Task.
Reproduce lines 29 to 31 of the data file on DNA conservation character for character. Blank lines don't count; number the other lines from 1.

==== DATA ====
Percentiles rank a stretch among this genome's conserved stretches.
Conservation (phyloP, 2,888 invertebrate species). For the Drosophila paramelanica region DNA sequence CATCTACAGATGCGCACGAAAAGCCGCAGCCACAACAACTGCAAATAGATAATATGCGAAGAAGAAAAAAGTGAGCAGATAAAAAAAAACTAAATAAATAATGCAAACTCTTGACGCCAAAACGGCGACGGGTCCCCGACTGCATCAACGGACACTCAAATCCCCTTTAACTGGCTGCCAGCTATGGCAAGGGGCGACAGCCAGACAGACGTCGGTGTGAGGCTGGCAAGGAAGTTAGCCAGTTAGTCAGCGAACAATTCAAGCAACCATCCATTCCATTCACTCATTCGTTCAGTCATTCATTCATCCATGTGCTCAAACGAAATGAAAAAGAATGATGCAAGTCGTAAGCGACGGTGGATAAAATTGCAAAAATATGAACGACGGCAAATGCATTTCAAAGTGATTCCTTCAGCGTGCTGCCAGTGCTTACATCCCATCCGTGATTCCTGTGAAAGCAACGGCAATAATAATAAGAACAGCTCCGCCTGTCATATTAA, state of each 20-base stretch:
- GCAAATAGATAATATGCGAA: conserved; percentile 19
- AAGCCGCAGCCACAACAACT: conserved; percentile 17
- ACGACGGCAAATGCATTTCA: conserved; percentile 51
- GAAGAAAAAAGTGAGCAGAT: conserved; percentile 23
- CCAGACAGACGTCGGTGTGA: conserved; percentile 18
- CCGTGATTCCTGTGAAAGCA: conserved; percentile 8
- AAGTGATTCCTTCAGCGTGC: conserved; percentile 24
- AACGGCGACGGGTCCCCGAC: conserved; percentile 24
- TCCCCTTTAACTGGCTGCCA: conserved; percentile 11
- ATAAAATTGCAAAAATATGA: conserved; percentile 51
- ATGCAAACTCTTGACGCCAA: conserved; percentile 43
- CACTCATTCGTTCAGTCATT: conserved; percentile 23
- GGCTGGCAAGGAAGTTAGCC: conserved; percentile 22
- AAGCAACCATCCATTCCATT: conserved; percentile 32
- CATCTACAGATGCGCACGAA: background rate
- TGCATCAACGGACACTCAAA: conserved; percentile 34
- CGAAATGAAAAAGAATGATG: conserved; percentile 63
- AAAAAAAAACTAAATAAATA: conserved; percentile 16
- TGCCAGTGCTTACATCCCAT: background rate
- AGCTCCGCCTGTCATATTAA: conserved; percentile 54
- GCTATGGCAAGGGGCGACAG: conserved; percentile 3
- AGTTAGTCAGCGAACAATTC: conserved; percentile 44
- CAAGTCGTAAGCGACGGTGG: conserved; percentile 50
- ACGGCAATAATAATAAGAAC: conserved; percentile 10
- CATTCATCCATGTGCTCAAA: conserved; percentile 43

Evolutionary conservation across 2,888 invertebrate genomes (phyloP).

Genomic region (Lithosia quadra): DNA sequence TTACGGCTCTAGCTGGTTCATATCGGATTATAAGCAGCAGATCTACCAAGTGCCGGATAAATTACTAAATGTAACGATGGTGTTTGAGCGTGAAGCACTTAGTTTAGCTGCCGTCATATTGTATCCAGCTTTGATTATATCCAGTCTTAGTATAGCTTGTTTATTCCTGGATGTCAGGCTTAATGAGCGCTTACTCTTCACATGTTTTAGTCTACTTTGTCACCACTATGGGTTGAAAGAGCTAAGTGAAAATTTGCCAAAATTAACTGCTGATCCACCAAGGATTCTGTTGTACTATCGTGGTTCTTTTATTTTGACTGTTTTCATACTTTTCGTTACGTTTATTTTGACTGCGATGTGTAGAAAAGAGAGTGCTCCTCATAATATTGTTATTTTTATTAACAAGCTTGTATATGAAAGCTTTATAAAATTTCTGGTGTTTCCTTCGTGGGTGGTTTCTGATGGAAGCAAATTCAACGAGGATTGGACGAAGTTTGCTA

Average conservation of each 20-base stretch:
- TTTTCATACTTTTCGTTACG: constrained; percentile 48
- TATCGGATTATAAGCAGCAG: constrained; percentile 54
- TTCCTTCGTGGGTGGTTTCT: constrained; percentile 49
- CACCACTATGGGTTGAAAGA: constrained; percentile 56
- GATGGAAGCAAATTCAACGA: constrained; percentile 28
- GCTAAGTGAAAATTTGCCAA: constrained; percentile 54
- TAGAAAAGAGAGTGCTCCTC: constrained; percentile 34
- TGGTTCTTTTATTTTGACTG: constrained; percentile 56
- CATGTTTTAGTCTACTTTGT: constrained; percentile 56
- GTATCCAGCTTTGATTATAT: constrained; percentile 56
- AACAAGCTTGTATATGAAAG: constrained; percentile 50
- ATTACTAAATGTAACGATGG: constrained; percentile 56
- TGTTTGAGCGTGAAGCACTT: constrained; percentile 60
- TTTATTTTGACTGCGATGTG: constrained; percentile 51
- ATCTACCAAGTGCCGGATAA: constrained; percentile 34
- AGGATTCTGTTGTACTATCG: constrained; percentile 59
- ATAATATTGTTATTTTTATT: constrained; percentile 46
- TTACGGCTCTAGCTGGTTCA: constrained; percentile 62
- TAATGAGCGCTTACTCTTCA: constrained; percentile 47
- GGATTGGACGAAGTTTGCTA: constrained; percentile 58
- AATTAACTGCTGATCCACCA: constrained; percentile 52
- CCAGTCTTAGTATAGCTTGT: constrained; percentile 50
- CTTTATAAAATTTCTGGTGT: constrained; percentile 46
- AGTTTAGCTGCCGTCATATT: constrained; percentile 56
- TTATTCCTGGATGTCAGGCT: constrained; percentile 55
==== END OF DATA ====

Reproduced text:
Genomic region (Lithosia quadra): DNA sequence TTACGGCTCTAGCTGGTTCATATCGGATTATAAGCAGCAGATCTACCAAGTGCCGGATAAATTACTAAATGTAACGATGGTGTTTGAGCGTGAAGCACTTAGTTTAGCTGCCGTCATATTGTATCCAGCTTTGATTATATCCAGTCTTAGTATAGCTTGTTTATTCCTGGATGTCAGGCTTAATGAGCGCTTACTCTTCACATGTTTTAGTCTACTTTGTCACCACTATGGGTTGAAAGAGCTAAGTGAAAATTTGCCAAAATTAACTGCTGATCCACCAAGGATTCTGTTGTACTATCGTGGTTCTTTTATTTTGACTGTTTTCATACTTTTCGTTACGTTTATTTTGACTGCGATGTGTAGAAAAGAGAGTGCTCCTCATAATATTGTTATTTTTATTAACAAGCTTGTATATGAAAGCTTTATAAAATTTCTGGTGTTTCCTTCGTGGGTGGTTTCTGATGGAAGCAAATTCAACGAGGATTGGACGAAGTTTGCTA

Average conservation of each 20-base stretch:
- TTTTCATACTTTTCGTTACG: constrained; percentile 48